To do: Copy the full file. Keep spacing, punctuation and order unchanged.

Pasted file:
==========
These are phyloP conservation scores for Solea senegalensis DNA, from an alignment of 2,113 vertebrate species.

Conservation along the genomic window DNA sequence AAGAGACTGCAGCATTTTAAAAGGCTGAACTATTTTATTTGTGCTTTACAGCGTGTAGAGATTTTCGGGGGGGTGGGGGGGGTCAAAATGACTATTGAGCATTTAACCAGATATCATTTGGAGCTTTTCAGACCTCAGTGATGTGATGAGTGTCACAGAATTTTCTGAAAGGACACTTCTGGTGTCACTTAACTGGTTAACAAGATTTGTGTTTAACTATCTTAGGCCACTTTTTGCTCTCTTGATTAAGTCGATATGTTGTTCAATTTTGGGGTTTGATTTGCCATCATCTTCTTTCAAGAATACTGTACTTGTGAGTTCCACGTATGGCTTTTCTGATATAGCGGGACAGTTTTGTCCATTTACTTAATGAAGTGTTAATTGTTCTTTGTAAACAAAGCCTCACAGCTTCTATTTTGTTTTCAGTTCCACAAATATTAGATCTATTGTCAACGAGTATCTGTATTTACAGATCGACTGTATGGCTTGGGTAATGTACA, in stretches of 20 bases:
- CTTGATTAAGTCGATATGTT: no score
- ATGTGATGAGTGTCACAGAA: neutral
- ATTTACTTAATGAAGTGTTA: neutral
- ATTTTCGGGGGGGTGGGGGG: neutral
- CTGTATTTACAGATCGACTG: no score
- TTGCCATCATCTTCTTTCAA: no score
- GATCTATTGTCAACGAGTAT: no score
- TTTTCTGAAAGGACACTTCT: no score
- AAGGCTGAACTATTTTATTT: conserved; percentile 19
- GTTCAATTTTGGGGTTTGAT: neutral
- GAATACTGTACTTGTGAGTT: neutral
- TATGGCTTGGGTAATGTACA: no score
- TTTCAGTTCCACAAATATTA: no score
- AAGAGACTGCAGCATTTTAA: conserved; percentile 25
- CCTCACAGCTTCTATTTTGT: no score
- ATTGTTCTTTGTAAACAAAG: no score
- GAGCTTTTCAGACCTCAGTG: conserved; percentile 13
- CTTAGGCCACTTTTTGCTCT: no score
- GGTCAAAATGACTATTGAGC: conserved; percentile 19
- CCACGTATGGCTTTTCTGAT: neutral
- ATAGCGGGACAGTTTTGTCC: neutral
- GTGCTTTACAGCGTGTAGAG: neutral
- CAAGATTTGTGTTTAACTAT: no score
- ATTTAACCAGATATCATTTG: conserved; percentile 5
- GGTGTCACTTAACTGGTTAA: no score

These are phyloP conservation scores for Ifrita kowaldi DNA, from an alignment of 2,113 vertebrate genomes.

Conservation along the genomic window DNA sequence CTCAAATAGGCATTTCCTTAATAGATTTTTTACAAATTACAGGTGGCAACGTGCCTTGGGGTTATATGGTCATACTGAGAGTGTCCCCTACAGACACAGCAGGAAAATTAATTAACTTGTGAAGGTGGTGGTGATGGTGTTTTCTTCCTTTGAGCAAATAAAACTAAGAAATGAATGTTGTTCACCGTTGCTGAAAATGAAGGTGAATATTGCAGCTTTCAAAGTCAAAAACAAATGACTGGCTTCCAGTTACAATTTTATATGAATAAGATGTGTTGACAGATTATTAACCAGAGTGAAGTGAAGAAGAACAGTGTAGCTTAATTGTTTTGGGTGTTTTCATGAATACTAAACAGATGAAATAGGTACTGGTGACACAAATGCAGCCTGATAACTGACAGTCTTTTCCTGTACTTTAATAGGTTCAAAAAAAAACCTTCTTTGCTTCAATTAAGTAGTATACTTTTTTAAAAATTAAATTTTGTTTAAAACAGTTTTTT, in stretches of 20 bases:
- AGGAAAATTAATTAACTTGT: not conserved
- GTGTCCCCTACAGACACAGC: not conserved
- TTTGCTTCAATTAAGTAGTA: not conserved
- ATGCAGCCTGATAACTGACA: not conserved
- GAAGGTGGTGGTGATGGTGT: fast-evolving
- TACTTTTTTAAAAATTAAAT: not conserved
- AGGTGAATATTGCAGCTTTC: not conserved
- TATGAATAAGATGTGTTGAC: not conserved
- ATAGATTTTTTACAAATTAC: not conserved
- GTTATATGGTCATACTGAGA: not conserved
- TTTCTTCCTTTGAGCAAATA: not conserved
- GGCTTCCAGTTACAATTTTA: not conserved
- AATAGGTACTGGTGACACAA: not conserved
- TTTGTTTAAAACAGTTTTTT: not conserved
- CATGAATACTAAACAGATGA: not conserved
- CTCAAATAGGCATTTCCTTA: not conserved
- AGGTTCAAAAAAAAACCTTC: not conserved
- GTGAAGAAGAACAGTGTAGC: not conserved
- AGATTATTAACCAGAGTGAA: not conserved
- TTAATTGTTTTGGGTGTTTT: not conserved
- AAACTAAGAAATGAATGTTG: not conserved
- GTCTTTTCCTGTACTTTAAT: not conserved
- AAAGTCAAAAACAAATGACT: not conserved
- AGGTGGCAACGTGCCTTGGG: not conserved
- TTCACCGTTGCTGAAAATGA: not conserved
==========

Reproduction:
These are phyloP conservation scores for Solea senegalensis DNA, from an alignment of 2,113 vertebrate species.

Conservation along the genomic window DNA sequence AAGAGACTGCAGCATTTTAAAAGGCTGAACTATTTTATTTGTGCTTTACAGCGTGTAGAGATTTTCGGGGGGGTGGGGGGGGTCAAAATGACTATTGAGCATTTAACCAGATATCATTTGGAGCTTTTCAGACCTCAGTGATGTGATGAGTGTCACAGAATTTTCTGAAAGGACACTTCTGGTGTCACTTAACTGGTTAACAAGATTTGTGTTTAACTATCTTAGGCCACTTTTTGCTCTCTTGATTAAGTCGATATGTTGTTCAATTTTGGGGTTTGATTTGCCATCATCTTCTTTCAAGAATACTGTACTTGTGAGTTCCACGTATGGCTTTTCTGATATAGCGGGACAGTTTTGTCCATTTACTTAATGAAGTGTTAATTGTTCTTTGTAAACAAAGCCTCACAGCTTCTATTTTGTTTTCAGTTCCACAAATATTAGATCTATTGTCAACGAGTATCTGTATTTACAGATCGACTGTATGGCTTGGGTAATGTACA, in stretches of 20 bases:
- CTTGATTAAGTCGATATGTT: no score
- ATGTGATGAGTGTCACAGAA: neutral
- ATTTACTTAATGAAGTGTTA: neutral
- ATTTTCGGGGGGGTGGGGGG: neutral
- CTGTATTTACAGATCGACTG: no score
- TTGCCATCATCTTCTTTCAA: no score
- GATCTATTGTCAACGAGTAT: no score
- TTTTCTGAAAGGACACTTCT: no score
- AAGGCTGAACTATTTTATTT: conserved; percentile 19
- GTTCAATTTTGGGGTTTGAT: neutral
- GAATACTGTACTTGTGAGTT: neutral
- TATGGCTTGGGTAATGTACA: no score
- TTTCAGTTCCACAAATATTA: no score
- AAGAGACTGCAGCATTTTAA: conserved; percentile 25
- CCTCACAGCTTCTATTTTGT: no score
- ATTGTTCTTTGTAAACAAAG: no score
- GAGCTTTTCAGACCTCAGTG: conserved; percentile 13
- CTTAGGCCACTTTTTGCTCT: no score
- GGTCAAAATGACTATTGAGC: conserved; percentile 19
- CCACGTATGGCTTTTCTGAT: neutral
- ATAGCGGGACAGTTTTGTCC: neutral
- GTGCTTTACAGCGTGTAGAG: neutral
- CAAGATTTGTGTTTAACTAT: no score
- ATTTAACCAGATATCATTTG: conserved; percentile 5
- GGTGTCACTTAACTGGTTAA: no score

These are phyloP conservation scores for Ifrita kowaldi DNA, from an alignment of 2,113 vertebrate genomes.

Conservation along the genomic window DNA sequence CTCAAATAGGCATTTCCTTAATAGATTTTTTACAAATTACAGGTGGCAACGTGCCTTGGGGTTATATGGTCATACTGAGAGTGTCCCCTACAGACACAGCAGGAAAATTAATTAACTTGTGAAGGTGGTGGTGATGGTGTTTTCTTCCTTTGAGCAAATAAAACTAAGAAATGAATGTTGTTCACCGTTGCTGAAAATGAAGGTGAATATTGCAGCTTTCAAAGTCAAAAACAAATGACTGGCTTCCAGTTACAATTTTATATGAATAAGATGTGTTGACAGATTATTAACCAGAGTGAAGTGAAGAAGAACAGTGTAGCTTAATTGTTTTGGGTGTTTTCATGAATACTAAACAGATGAAATAGGTACTGGTGACACAAATGCAGCCTGATAACTGACAGTCTTTTCCTGTACTTTAATAGGTTCAAAAAAAAACCTTCTTTGCTTCAATTAAGTAGTATACTTTTTTAAAAATTAAATTTTGTTTAAAACAGTTTTTT, in stretches of 20 bases:
- AGGAAAATTAATTAACTTGT: not conserved
- GTGTCCCCTACAGACACAGC: not conserved
- TTTGCTTCAATTAAGTAGTA: not conserved
- ATGCAGCCTGATAACTGACA: not conserved
- GAAGGTGGTGGTGATGGTGT: fast-evolving
- TACTTTTTTAAAAATTAAAT: not conserved
- AGGTGAATATTGCAGCTTTC: not conserved
- TATGAATAAGATGTGTTGAC: not conserved
- ATAGATTTTTTACAAATTAC: not conserved
- GTTATATGGTCATACTGAGA: not conserved
- TTTCTTCCTTTGAGCAAATA: not conserved
- GGCTTCCAGTTACAATTTTA: not conserved
- AATAGGTACTGGTGACACAA: not conserved
- TTTGTTTAAAACAGTTTTTT: not conserved
- CATGAATACTAAACAGATGA: not conserved
- CTCAAATAGGCATTTCCTTA: not conserved
- AGGTTCAAAAAAAAACCTTC: not conserved
- GTGAAGAAGAACAGTGTAGC: not conserved
- AGATTATTAACCAGAGTGAA: not conserved
- TTAATTGTTTTGGGTGTTTT: not conserved
- AAACTAAGAAATGAATGTTG: not conserved
- GTCTTTTCCTGTACTTTAAT: not conserved
- AAAGTCAAAAACAAATGACT: not conserved
- AGGTGGCAACGTGCCTTGGG: not conserved
- TTCACCGTTGCTGAAAATGA: not conserved